Baltimore arrest death: cousin of protester says man handcuffed by police choked

The cousin of a Baltimore protester who died in police custody said Saturday that her cousin was placed in a chokehold, apparently by police, that caused his death. Omarai Washington, whose 27-year-old cousin Ronald…

Baltimore arrest death: cousin of protester says man handcuffed by police choked

The cousin of a Baltimore protester who died in police custody said Saturday that her cousin was placed in a chokehold, apparently by police, that caused his death.

Omarai Washington, whose 27-year-old cousin Ronald White died on Wednesday, said he found out later White had died after the family’s pastor contacted them. She said she witnessed a separate incident at which White had been placed in a G-4 restraint device.

Ronald White, 27, and his uncle, Artrell Turnage, were handcuffed at the time of White’s death on Wednesday, and his mother, Pamela White, was saying later Saturday that she was in shock.

“I can’t believe this is happening,” she said. “No, I can’t believe it’s true,” Washington said. “But I can’t give God any choice.”

Ronald White was arrested by police the night before he died after a street protest that followed the death of Baltimore’s Freddie Gray, who died in police custody in April. White was charged in the same drug investigation as Gray, and police said that they have probable cause to believe he is involved in the distribution of heroin.

He had been released on Wednesday, according to police.

Police found White, who had methamphetamine, heroin and marijuana in his backpack, during a traffic stop at which a detective reported that “an individual, identified as Ronald White, made an aggressive and uncooperative response and the subject refused to place his hands behind his back at which time he was placed in restraints”.

This was a reference to a restraint device known as a G-4, according to Baltimore police officials. White was placed in the restraint on his abdomen. Washington said that the restraint officer had put White face down on the ground, causing her to have panic attacks and later feel ill.

“When you got kids, you can’t stand up,” she said.

The medical examiner ruled White’s death as suicide, but because of swelling and bruising, Washington said she believed there was nothing natural about it.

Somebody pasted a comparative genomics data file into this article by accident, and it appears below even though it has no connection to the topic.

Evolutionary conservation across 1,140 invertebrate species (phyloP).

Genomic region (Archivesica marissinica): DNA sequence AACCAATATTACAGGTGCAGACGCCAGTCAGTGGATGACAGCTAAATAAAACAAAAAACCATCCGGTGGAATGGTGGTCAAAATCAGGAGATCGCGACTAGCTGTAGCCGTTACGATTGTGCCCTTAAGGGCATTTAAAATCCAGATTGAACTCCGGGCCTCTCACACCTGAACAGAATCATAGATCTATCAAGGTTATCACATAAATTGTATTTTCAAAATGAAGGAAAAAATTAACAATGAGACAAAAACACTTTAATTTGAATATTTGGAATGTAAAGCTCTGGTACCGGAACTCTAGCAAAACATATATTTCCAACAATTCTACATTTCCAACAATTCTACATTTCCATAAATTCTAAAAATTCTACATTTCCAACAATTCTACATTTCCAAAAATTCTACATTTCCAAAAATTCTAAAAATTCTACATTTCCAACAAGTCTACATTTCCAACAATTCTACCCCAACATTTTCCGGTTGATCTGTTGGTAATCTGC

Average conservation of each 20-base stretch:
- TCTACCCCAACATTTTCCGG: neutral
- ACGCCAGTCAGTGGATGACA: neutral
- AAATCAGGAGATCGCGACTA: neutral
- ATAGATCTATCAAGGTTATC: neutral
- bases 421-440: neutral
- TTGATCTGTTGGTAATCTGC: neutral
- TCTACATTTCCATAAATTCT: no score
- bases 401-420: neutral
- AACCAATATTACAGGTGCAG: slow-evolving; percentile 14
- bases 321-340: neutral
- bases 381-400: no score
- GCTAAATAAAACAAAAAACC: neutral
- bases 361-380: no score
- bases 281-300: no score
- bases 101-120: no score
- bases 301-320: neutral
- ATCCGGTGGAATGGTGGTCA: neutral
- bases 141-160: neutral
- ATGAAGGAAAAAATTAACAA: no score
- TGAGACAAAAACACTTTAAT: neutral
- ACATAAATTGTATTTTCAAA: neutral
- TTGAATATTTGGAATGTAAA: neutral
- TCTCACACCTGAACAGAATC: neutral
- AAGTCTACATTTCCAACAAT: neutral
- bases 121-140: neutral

“They say that stress does this to a person,” she said. “I think that stress caused him to kill himself, at least that’s what I want people to think.”

A Baltimore police spokesman, T.J. Smith, said Saturday that he had not seen a video that apparently shows White restrained, but he had heard reports of “an aggressive person refusing to comply with officers”.

Baltimore officers have been under scrutiny in recent months following the death of Gray, a 25-year-old black man who suffered a fatal spinal injury while in their custody in April. Six officers have been charged, and the city agreed in July to a $6.4m settlement with Gray’s family.

White had been one of the thousands of people who demonstrated on Wednesday to mark the start of Freddie Gray’s six-month trial, and with arrests. Smith has said that as many as 30 people, including White, were taken into custody, but there were no injuries or excessive force allegations.

On Friday, the state’s attorney for Baltimore, Marilyn Mosby, released a video of an incident in which the 28-year-old cousin of White was reportedly placed in a G-4 restraint device on his stomach. Smith said the woman told police they were off-duty.

“Here’s a young man who was an off-duty officer as well as a relative to this man, and it is a legitimate question for him to want to be clear on the facts,” Smith said. “And what I would say is that nobody should put themselves in harm’s way, and that certainly includes the public.”

White’s mother, Pamela, said on Saturday that when she arrived in the lobby of the police headquarters she was told it would take two hours to get her son released. She was told he would be released later.

“I tried to get him released and they didn’t make me happy,” she said. “So I asked them to show me his fingerprints and it just said, you can’t see it. You can’t see the records. And my people just said, ‘You can’t do that. We can’t let him go to jail.’”

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